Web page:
Viruses represent life at the most primitive level imaginable. Resentful of life without nourishment and reproduction, this particular group of organisms prefer absolute dormancy over microbial socialising. For hosts nice enough to offer them a place to crash for the night, an unpleasant experience often follows – for viruses tend to overstay their welcome, and not only that – the guest tissues are renovated to suit their needs to the limits of emptying food coffers and establishing new colonies for their newly born children to live and do the same thing over again. While this may read as disgusting social behaviour and a distasteful mindset on the part of viruses, an interesting analogy could be made for another group of organisms that boast of ample cranial capacity along with admirable abilities with respect to natural consciousness – a mammal species of ape descendants that happens to be the most successful at living out the Virusian Dream.
Just as scientific research has indicated microbes evolving to becoming immune to various methods employed for complete annihilation of their colonies (stemming from the noble sentiment of having had quite enough of casually inflicted holocausts), these creatures that inhabit dry, oxygen-rich regions upon their host too have managed to safeguard themselves from their own challenges of life. Locally sourced tissue of the host, such as wood and stone, has been used and fought over for burrowing purposes – a clever mechanical barrier from common atrocities they wish to avoid. A natural programming serves them to help out their fellows, either directly and individually or indirectly in organised forces. For countless generations, ever-growing modifications to the code has caused these pathogens to survive for a longer time. One of the established challenges is nourishment, and to overcome this, certain factions become providers and others remain consumers, interchangeably; another is physical modification of their environment, which is done at the levels ranging from within burrows and outside burrows, to colonies of burrows. Countless similar challenges have been dealt with, ensuring an undisturbed and polished evolution grasping for perfection. Wherever life isn’t sustainable, it is forced to be so!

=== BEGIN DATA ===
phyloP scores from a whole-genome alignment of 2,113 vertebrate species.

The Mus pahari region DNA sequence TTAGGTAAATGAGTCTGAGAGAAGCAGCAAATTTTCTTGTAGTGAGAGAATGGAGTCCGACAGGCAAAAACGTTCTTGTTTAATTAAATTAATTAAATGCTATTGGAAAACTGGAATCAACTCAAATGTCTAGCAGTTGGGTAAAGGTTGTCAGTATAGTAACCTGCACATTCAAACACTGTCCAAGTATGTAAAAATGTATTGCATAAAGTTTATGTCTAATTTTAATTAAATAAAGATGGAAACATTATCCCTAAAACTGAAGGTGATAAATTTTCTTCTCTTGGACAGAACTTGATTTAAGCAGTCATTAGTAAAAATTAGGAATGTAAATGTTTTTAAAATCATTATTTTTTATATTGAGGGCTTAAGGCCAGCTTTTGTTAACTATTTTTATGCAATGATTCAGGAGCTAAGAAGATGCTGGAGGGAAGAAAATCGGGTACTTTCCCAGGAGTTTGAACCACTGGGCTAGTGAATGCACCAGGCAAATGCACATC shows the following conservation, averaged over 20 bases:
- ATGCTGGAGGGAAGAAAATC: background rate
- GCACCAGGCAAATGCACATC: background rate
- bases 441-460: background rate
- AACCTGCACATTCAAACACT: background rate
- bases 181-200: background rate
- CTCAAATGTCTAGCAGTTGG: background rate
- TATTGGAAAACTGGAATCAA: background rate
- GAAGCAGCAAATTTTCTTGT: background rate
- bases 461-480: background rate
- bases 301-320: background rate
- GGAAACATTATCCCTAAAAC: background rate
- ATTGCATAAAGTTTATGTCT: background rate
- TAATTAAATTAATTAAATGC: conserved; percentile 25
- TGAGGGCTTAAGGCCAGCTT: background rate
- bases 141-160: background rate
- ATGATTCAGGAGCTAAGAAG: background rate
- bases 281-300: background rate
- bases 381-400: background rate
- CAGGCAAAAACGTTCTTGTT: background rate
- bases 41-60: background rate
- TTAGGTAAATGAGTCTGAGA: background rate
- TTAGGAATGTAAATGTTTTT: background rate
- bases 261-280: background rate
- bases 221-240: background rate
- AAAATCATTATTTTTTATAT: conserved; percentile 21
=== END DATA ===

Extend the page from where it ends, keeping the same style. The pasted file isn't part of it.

When creatures not in equilibrium with their environment are allowed to wreak havoc upon it, and produce copious number of generations still, an ugly natural truth is exposed: Charles Darwin’s phrase survival of the fittest is actually a reference to life’s property to be dominated by the most destructive of its creations. Must life itself be termed as a disease then, and humans, highly evolved pathogens? Quite so, and this would shatter humanity’s illusions of superiority. Every step taken for self-improvement, self-preservation, and communal well-being could only be viewed as blind programming aimed at prolongation of generations and sustenance of life, which in turn has proved to be organised destruction. As humans, we may find natural order disorderly, for it interferes with our protected illusions. We may find solace in our collective strengths, in glorious feats scaled by us to protect our way of consumerist living and uplift our sense of self-awareness. Till when, I ask? Our host may eventually shrug us off, or we may kill ourselves off over time. There is some solace for it in that.
If however we find the idea of Virusian Life pleasurable, I would say that we go straight past Denial, Anger, Bargaining and Depression to A C C E P T A N C E.